of 2002, one billion PCs had been sold worldwide.
The study examines a variety of environmental impacts associated with computer production processes. The main impacts are believed to be:
- Significant energy use in the production and operation of computers.
- Possible long-term health effects on workers, families and neighboring communities due to chemical exposure and emissions from production stages such as microchip fabrication.
- Possible health impacts due to exposure to hazardous materials contained in computer products, in particular brominated flame retardants and lead. The main risk of exposure is probably from computers that have been dumped in landfills or from environmentally unsafe recycling processes in the developing world.
The high-tech nature of computer manufacturing makes it extremely energy intensive and therefore significant for climate change and depletion of fossil fuel resources.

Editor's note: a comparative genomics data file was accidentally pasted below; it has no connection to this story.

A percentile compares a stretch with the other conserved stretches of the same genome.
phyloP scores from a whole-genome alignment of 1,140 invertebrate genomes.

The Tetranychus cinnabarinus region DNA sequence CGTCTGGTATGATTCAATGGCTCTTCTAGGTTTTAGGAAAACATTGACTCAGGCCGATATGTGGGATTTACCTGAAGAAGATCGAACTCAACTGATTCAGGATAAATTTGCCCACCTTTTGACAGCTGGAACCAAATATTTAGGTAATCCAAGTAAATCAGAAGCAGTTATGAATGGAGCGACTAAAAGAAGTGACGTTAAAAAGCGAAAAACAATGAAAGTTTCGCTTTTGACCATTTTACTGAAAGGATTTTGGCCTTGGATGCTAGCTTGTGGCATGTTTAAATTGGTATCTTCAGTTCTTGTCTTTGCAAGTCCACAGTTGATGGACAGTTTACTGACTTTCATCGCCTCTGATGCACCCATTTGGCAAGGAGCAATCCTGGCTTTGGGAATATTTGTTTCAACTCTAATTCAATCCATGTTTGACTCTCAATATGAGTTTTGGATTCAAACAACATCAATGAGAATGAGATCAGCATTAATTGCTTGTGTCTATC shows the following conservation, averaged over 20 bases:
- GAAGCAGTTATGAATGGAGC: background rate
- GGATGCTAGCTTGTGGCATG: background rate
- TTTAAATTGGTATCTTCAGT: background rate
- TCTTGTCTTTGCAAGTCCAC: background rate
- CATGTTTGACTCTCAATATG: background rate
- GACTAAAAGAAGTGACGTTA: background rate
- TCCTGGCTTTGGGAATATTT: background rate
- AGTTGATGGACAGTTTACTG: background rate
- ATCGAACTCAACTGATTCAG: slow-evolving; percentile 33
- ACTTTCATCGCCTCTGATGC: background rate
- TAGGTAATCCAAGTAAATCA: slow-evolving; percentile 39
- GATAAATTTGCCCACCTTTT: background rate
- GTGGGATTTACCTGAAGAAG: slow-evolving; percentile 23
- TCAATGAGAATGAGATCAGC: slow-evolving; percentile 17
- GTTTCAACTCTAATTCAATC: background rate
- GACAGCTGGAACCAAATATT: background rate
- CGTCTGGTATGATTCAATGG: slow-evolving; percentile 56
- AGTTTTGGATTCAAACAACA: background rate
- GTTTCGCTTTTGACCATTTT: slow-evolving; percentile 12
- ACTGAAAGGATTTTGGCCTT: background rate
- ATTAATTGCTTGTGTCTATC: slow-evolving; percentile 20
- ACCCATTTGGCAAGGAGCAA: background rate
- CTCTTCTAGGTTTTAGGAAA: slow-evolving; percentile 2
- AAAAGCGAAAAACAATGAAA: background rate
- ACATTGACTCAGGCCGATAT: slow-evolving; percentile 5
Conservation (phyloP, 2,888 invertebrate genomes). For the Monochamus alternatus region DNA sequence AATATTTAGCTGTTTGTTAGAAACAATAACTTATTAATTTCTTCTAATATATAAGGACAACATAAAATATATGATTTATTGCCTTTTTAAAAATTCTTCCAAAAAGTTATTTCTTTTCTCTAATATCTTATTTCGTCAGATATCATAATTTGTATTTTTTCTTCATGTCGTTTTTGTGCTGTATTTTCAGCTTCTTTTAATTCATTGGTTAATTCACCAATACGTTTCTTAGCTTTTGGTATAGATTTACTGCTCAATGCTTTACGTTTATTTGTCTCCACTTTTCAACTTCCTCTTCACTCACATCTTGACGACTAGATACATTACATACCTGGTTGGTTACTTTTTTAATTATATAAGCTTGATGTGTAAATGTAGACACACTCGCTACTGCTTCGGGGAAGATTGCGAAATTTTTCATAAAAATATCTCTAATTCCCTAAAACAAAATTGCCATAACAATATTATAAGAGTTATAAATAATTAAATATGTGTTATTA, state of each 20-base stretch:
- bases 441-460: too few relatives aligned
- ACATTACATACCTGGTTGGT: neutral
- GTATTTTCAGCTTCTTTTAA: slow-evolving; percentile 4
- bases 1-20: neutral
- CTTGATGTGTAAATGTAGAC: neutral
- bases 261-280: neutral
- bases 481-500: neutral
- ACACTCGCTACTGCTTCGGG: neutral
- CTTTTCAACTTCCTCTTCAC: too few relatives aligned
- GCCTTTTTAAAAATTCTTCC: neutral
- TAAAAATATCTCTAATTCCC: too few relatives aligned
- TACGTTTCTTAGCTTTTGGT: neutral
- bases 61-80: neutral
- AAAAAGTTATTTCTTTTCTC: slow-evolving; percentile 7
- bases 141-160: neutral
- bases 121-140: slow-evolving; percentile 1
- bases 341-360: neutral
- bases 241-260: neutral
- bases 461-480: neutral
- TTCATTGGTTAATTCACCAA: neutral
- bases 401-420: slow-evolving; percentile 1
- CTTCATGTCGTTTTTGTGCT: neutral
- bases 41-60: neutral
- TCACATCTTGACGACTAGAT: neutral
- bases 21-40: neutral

Although computers use relatively less energy when they are in operation, the combination of a high-energy manufacturing process and a short lifespan raise its lifetime environment-related energy impacts to about the same level as a refrigerator, which is one of the more energy-intensive appliances in the home.
Health impacts of toxic chemicals
Hundreds or even thousands of chemicals, many of them toxic, are used to produce a computer and a set of specific health concerns has arisen regarding chemical exposure in the production process. Another pressing concern is the environmental and health impacts of emissions of hazardous substances from discarded computer equipment.
While the microchip industry has fewer accidental injuries compared to heavy industries, concerns have arisen over whether possible health effects of long-term exposure of workers to toxic chemicals. Former workers in semiconductor fabrication facilities have filed lawsuits alleging Page: 1 2 3 4 5 6 Related biology news :1
Contact: Terry Collins
United Nations University
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